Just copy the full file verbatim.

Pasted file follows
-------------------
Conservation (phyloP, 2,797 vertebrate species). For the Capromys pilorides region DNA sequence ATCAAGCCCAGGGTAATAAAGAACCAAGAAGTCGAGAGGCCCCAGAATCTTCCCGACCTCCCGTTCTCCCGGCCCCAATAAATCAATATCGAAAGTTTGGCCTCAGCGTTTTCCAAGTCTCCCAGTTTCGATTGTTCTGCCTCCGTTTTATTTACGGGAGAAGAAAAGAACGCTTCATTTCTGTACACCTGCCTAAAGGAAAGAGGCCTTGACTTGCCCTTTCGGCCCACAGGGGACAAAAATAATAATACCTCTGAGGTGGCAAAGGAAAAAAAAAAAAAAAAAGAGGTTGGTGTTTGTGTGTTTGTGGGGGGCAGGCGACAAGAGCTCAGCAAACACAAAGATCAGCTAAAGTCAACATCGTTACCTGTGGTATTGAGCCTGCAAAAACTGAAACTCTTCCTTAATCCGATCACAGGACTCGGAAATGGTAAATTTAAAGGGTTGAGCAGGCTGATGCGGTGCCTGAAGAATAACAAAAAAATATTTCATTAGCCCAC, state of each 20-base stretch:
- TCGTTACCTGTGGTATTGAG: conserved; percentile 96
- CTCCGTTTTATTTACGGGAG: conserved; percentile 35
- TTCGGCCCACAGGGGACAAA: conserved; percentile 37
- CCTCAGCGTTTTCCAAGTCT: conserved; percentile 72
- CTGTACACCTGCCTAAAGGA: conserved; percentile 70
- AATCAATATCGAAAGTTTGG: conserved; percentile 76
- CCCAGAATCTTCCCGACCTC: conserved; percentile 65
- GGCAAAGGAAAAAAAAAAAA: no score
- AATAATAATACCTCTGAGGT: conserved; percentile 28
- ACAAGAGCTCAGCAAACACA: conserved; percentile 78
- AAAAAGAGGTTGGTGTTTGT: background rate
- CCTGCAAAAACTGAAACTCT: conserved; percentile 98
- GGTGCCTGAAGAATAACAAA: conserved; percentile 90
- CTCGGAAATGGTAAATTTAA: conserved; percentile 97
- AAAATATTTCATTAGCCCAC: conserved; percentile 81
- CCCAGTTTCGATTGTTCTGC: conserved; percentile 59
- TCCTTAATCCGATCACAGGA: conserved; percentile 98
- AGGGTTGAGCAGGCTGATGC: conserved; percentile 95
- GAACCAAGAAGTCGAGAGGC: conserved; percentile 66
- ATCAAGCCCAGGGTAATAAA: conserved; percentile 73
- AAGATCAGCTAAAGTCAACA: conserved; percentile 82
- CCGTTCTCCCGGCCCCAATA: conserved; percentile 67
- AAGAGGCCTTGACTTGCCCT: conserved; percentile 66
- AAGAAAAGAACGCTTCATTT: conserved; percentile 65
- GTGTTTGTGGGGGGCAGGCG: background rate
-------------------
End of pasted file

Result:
Conservation (phyloP, 2,797 vertebrate species). For the Capromys pilorides region DNA sequence ATCAAGCCCAGGGTAATAAAGAACCAAGAAGTCGAGAGGCCCCAGAATCTTCCCGACCTCCCGTTCTCCCGGCCCCAATAAATCAATATCGAAAGTTTGGCCTCAGCGTTTTCCAAGTCTCCCAGTTTCGATTGTTCTGCCTCCGTTTTATTTACGGGAGAAGAAAAGAACGCTTCATTTCTGTACACCTGCCTAAAGGAAAGAGGCCTTGACTTGCCCTTTCGGCCCACAGGGGACAAAAATAATAATACCTCTGAGGTGGCAAAGGAAAAAAAAAAAAAAAAAGAGGTTGGTGTTTGTGTGTTTGTGGGGGGCAGGCGACAAGAGCTCAGCAAACACAAAGATCAGCTAAAGTCAACATCGTTACCTGTGGTATTGAGCCTGCAAAAACTGAAACTCTTCCTTAATCCGATCACAGGACTCGGAAATGGTAAATTTAAAGGGTTGAGCAGGCTGATGCGGTGCCTGAAGAATAACAAAAAAATATTTCATTAGCCCAC, state of each 20-base stretch:
- TCGTTACCTGTGGTATTGAG: conserved; percentile 96
- CTCCGTTTTATTTACGGGAG: conserved; percentile 35
- TTCGGCCCACAGGGGACAAA: conserved; percentile 37
- CCTCAGCGTTTTCCAAGTCT: conserved; percentile 72
- CTGTACACCTGCCTAAAGGA: conserved; percentile 70
- AATCAATATCGAAAGTTTGG: conserved; percentile 76
- CCCAGAATCTTCCCGACCTC: conserved; percentile 65
- GGCAAAGGAAAAAAAAAAAA: no score
- AATAATAATACCTCTGAGGT: conserved; percentile 28
- ACAAGAGCTCAGCAAACACA: conserved; percentile 78
- AAAAAGAGGTTGGTGTTTGT: background rate
- CCTGCAAAAACTGAAACTCT: conserved; percentile 98
- GGTGCCTGAAGAATAACAAA: conserved; percentile 90
- CTCGGAAATGGTAAATTTAA: conserved; percentile 97
- AAAATATTTCATTAGCCCAC: conserved; percentile 81
- CCCAGTTTCGATTGTTCTGC: conserved; percentile 59
- TCCTTAATCCGATCACAGGA: conserved; percentile 98
- AGGGTTGAGCAGGCTGATGC: conserved; percentile 95
- GAACCAAGAAGTCGAGAGGC: conserved; percentile 66
- ATCAAGCCCAGGGTAATAAA: conserved; percentile 73
- AAGATCAGCTAAAGTCAACA: conserved; percentile 82
- CCGTTCTCCCGGCCCCAATA: conserved; percentile 67
- AAGAGGCCTTGACTTGCCCT: conserved; percentile 66
- AAGAAAAGAACGCTTCATTT: conserved; percentile 65
- GTGTTTGTGGGGGGCAGGCG: background rate